I’ve been very curious about this one ever since I heard of it…

While I wasn’t sure whether I would like it before trying, I’m happy to report that it’s pretty enjoyable if you know what you’re getting. The aroma smells most strongly of mint, with a hint of tea underneath. The taste itself includes vegetable stock with a significant pepper kick, a bit of tomato tang, and again, the tea flavor somehow manages to not be masked by everything else. On the whole, it’s light and flavorful, not as salty or intense as a regular tomato broth can be, and a good accompaniment to a small meal. So while I just expected an average vegetable broth, it’s tea-like enough that I think it would be good for cooking a (slightly unconventional) batch of tea eggs or other savory dish that originally includes tea in the recipe.

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Science writer and a cat that learned to type.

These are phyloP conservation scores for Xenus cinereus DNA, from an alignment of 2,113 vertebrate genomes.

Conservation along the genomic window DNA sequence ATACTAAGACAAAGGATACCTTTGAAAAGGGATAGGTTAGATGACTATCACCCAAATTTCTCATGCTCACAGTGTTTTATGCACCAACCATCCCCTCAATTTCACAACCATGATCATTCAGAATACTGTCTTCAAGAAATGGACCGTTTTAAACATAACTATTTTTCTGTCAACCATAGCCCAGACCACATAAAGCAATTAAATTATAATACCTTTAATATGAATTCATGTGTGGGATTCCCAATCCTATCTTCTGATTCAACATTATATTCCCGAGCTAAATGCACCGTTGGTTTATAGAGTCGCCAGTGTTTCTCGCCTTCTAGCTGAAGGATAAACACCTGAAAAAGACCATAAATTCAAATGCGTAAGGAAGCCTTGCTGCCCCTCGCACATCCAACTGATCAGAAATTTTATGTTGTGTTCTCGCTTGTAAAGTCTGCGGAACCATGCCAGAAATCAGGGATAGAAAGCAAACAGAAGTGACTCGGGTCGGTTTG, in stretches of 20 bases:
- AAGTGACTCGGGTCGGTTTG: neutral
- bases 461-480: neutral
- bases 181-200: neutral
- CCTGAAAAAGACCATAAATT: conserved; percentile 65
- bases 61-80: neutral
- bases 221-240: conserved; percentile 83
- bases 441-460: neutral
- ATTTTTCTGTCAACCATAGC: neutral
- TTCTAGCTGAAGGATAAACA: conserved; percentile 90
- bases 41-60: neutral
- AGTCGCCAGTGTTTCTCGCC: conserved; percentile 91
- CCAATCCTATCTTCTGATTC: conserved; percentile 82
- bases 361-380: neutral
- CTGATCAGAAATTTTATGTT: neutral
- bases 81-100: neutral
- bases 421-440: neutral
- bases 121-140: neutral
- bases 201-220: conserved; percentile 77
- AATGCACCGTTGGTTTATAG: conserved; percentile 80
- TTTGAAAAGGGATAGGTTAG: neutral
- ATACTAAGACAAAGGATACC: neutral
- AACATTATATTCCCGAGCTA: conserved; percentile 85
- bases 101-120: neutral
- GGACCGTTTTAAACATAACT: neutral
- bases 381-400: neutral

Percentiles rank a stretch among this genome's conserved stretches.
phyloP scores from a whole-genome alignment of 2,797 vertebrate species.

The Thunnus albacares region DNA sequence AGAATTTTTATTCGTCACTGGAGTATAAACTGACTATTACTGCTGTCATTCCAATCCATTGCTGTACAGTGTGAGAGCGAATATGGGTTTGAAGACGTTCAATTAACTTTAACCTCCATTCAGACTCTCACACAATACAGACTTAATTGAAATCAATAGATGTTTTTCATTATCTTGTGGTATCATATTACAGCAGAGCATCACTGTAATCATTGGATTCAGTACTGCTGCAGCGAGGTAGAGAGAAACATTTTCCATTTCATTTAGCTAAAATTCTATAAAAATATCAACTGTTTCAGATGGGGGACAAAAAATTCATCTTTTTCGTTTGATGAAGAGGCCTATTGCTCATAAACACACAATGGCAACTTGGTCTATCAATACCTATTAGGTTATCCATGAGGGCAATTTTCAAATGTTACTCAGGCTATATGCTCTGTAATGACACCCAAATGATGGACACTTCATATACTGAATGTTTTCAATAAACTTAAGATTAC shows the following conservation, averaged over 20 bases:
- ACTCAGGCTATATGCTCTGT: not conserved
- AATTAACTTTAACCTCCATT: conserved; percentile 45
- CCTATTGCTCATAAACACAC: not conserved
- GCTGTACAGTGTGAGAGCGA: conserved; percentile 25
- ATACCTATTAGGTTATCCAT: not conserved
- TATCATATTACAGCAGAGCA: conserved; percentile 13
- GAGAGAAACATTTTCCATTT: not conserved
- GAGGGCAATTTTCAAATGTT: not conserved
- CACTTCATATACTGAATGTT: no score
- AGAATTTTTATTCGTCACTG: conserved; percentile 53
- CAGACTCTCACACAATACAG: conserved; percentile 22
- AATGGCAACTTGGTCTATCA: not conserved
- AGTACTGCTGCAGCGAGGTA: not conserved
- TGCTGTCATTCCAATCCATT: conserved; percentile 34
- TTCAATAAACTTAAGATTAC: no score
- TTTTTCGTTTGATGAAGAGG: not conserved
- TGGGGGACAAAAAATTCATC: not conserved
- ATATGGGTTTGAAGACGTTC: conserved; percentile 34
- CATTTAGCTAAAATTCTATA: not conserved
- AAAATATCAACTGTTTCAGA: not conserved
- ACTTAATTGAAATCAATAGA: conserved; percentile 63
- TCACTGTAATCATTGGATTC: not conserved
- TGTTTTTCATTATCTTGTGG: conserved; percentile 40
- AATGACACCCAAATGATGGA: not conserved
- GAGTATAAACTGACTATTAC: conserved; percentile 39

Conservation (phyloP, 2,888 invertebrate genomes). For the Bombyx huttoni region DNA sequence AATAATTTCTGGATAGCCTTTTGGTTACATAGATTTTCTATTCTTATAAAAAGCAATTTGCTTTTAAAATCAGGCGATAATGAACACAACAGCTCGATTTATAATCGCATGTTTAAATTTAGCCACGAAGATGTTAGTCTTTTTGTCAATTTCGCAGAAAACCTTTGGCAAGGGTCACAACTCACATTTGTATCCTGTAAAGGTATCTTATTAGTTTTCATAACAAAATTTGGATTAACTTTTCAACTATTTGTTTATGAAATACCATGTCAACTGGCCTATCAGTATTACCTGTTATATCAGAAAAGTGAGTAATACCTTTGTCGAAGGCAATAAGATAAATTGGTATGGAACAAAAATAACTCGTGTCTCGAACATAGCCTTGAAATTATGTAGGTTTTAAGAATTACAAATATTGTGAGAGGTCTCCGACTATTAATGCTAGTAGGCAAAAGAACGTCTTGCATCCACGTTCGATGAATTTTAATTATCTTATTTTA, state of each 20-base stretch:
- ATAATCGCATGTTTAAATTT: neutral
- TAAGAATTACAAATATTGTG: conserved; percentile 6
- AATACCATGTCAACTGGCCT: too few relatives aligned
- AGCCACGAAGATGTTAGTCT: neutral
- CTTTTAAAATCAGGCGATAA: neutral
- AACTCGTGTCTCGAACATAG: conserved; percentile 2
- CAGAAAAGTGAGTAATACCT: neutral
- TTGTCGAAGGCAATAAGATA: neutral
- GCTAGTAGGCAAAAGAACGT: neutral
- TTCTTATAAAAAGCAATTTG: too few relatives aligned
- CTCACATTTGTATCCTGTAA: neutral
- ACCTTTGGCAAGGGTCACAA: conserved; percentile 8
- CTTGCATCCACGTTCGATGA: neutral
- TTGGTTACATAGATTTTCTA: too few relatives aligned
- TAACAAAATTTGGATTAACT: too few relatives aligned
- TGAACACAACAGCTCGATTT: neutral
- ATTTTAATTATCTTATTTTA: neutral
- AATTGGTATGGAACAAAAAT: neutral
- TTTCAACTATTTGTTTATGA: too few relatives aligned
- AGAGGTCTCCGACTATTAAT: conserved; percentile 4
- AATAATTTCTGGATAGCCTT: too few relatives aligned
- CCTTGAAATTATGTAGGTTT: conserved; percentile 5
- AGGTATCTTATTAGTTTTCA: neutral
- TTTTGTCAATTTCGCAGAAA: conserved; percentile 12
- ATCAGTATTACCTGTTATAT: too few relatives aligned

I grew up in a tea-loving family, and tea has always been a part of daily life. I’m still astounded by the amount of tea and teaware back home every time I visit! While I’m most familiar with straight Chinese teas, I’m growing to explore and appreciate other types of tea, including blended and flavored ones. A good blend can reflect the thought and creativity that was put into making it, instead of being too sweet or busy in a way that gives the “genre” a bad rap.

-most black teas (even lapsang)
-most oolongs, especially Fujian teas, baozhong and dancong
-straight white teas

Variable (some are great, some not so):
-most green teas
-tie guan yin
-flavored white teas

90-100: definite repurchase if possible, recommended
80-90: enjoyed, possible repurchase
70-80: fair to good
60-70: fair with some shortcomings
50-60: there’s still a chance I’d take this if it were free
under 50: absolutely not


Southern California

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